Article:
Websites for Generative Music


This section presents a few of these generative music platforms and algorithms so you can use them to create music yourself. This list is by no means exhaustive but should give you an idea of what kinds of platforms and algorithms are out there.


Computoser


Starting with the most basic platform, we have the online generative music platform Computoser. Computoser generates a unique song based on a variety of parameters that you can change such as mood, tempo, and the instruments within it. The tracks it creates are truly unique as each time you hit play with the same parameters selected, the platform generates a different never-before-heard track. Once you generate a track, you can download it as a midi, mp3, or musicXML file. The platform is completely free to use, but tracks produced by it are under the creative commons license and must be attributed to Computoser. You can hear a piece we produced through the platform below:



While it is very interesting that Computoser can produce completely unique tracks, the tracks it produces are not particularly impressive as the process through which it generates them is not truly artificially intelligent. Computoser utilizes a randomness based algorithm that is built on hand-engineered rules of music (the old way of doing things), and produces synthetically produces notes from different instruments according to those rules. Computoser's about page states that "a computer can hardly have the performance of a human musician". However, we will see this is only true of the old paradigm of generative music of which Computoser is an illustrative example. The new paradigm using artificial intelligence is more than capable of passing a modified Ruring test for music generation. The following platforms are illustrations of these modern generative tools.


Aiva


Aiva (Artificial Intelligence Visual Artist) is a platform for generating 'soundtrack music' that lets you choose from one of many genres/styles, and automatically generates a new track for you in that style. Unlike Computoser which only creates a track, AIDA has a special focus on controlling the MIDI level data of the song it generates, through extensive editing options in a piano roll of the track it generates. This means you can use Aida's platform as a base and fine-tune its output to create something that you are happy with. You can also condition the generation on MIDI files that you've created. Aiva is a paid service, so the copyright and royalties will depend on your billing plan. You can hear a track produced by Aiva and how it works in the following two videos.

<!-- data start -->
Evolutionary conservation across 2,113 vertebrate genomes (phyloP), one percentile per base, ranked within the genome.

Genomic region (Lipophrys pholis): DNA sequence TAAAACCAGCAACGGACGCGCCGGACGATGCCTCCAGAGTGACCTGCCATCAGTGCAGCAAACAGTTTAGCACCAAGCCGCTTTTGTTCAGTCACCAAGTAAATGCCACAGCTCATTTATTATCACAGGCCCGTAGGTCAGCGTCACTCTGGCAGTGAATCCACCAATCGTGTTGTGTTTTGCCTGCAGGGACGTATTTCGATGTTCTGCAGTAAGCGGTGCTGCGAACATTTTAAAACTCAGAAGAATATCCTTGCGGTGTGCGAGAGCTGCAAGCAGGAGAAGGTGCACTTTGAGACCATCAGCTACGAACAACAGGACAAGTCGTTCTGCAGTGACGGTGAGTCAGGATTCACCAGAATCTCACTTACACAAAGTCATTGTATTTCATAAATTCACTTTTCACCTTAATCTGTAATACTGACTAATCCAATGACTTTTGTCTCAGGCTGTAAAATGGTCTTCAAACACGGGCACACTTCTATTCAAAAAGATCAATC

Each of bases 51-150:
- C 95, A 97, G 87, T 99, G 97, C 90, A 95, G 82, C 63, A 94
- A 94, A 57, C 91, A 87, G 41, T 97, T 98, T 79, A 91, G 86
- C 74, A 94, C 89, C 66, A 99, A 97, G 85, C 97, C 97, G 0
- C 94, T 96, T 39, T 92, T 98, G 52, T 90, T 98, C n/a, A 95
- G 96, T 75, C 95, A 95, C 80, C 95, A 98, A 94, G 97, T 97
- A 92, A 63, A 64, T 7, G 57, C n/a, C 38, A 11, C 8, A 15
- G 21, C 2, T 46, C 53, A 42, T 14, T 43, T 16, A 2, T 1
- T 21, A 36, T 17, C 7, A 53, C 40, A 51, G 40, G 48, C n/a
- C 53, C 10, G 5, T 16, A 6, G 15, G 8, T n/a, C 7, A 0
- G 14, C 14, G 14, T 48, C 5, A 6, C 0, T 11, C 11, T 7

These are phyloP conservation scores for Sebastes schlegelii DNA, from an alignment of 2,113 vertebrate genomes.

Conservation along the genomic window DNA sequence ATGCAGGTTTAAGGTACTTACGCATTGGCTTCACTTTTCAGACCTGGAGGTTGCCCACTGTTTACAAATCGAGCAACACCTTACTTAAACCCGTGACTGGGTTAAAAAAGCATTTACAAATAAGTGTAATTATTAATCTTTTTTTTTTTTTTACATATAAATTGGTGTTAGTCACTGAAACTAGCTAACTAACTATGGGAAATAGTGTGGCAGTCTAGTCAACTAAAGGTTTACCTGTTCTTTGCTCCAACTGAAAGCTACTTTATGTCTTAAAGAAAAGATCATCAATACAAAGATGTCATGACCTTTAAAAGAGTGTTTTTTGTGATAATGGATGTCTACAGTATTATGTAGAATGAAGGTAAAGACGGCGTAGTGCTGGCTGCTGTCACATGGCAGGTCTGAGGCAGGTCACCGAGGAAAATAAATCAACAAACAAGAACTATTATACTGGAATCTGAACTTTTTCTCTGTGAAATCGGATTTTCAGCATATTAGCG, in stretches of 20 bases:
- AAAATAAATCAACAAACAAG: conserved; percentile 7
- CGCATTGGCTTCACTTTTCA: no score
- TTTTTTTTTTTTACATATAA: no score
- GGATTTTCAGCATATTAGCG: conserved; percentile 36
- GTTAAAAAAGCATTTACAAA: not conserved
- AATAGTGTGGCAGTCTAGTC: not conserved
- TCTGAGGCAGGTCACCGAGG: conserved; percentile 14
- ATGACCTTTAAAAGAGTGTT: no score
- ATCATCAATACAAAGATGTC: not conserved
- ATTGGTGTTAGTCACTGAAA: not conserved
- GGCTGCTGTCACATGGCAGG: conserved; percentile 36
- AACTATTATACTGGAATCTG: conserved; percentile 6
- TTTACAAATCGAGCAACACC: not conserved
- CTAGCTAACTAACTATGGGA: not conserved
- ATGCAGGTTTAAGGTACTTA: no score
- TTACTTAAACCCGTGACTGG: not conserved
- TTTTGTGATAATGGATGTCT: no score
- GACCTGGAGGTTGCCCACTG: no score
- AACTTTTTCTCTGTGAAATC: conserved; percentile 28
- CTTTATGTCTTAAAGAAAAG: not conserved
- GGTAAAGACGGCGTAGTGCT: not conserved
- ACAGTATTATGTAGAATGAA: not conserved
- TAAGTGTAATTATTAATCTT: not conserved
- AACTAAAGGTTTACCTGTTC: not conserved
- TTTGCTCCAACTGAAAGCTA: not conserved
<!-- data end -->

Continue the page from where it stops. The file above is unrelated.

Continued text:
Amper


Like Aiva, Amper also generates entire pieces based on basic input from the user. However, with Amper, the inputs are a bit different as it is more geared towards producing tracks for your video content. Rather than simply a genre, Amper also requests an adjective to describe your piece, such as "sentimental" or "futuristic". Based on the mood and the genre you are looking for, Amper automatically generates a unique track for you. The platform also lets you edit various parameters such as the key, the mood, the bpm, etc once it has generated a track so you are happy with it in the end, but ultimately has less fine-grained control of notes in the track than Aiva does. Like Aiva, Amper is a paid platform, and you have to purchase the tracks it generates at a cost ranging from 5 dollars to 499 dollars depending on how you intend to use them. You can check out a tutorial on how to use Amper in the video below.



 

Open Source Generative Music Research


The platforms described in the previous section are polished platforms for AI-generated music. However, platforms such as these restricts the user to only use the music generation paradigms and features conceived within them. Alternatively, those with a DIY spirit can tinker with the neural networks that power these platforms directly. Manipulating these networks offers a free and (within the limits of what the network can do) unrestricted means of generating your own music, albeit with a lot more trial and error and a higher degree of complexity. Any features that you would not get with this method such as editing generated tracks can be compensated with some of the AI tools we discuss in Part 2 of this blog post. In this section, we will go through a few popular generative networks that you can use to create your own AI-generated tracks. We will provide links along the way that will get you working with them in no time, even if you don't know anything about programming.